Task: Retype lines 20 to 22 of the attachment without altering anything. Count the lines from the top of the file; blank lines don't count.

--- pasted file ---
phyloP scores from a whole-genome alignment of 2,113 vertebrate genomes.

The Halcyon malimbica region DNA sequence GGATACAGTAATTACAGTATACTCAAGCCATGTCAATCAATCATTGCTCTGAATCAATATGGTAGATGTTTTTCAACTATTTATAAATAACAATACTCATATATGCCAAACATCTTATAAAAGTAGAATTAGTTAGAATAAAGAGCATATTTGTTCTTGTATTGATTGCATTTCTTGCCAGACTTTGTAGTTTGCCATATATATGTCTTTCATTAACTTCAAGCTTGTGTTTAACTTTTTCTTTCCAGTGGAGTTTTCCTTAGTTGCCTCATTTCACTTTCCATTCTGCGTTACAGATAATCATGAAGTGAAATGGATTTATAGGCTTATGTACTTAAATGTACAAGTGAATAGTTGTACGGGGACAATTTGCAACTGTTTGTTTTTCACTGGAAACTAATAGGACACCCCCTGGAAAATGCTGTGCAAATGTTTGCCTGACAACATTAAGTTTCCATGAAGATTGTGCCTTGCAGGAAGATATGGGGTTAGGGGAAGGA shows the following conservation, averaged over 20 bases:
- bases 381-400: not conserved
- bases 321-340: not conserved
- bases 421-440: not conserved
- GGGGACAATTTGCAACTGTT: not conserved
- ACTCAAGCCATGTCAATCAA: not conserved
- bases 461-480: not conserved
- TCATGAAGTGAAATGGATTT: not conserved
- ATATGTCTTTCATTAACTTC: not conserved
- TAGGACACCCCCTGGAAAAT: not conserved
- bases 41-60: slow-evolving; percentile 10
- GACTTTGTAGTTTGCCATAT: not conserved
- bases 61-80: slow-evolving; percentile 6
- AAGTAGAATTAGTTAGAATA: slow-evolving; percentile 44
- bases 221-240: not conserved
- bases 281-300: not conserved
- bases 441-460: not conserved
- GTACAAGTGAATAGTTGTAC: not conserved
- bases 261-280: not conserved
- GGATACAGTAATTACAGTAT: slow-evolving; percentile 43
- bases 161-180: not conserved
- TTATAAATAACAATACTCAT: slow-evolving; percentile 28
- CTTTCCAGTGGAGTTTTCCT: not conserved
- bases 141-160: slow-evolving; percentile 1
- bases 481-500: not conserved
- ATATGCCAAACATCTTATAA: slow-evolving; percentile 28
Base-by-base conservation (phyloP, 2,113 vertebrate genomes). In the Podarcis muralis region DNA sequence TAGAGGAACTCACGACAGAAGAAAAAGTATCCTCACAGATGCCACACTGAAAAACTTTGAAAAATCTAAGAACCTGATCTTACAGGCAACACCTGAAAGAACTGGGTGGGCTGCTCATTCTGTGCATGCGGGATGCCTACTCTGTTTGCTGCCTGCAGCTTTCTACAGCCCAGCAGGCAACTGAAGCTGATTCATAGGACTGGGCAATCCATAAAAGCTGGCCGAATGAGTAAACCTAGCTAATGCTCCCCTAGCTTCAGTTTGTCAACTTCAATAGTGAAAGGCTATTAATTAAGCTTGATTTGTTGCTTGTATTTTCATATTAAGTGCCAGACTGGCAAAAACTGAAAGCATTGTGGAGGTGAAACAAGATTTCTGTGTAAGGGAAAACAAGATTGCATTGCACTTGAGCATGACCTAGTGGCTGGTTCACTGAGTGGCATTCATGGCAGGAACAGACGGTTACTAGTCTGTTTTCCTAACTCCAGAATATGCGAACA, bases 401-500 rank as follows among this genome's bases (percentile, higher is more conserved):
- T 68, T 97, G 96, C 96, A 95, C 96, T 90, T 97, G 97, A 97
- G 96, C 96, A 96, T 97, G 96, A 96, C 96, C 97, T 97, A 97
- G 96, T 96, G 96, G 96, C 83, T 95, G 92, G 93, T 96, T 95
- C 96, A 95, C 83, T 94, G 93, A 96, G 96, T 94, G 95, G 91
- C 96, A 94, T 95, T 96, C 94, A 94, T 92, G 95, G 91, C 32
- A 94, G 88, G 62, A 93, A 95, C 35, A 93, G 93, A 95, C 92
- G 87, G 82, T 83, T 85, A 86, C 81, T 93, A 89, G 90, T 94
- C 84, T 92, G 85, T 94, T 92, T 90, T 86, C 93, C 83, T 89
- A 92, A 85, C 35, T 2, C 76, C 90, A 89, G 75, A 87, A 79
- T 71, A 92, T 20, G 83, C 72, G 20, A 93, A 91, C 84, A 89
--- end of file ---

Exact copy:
- bases 261-280: not conserved
- GGATACAGTAATTACAGTAT: slow-evolving; percentile 43
- bases 161-180: not conserved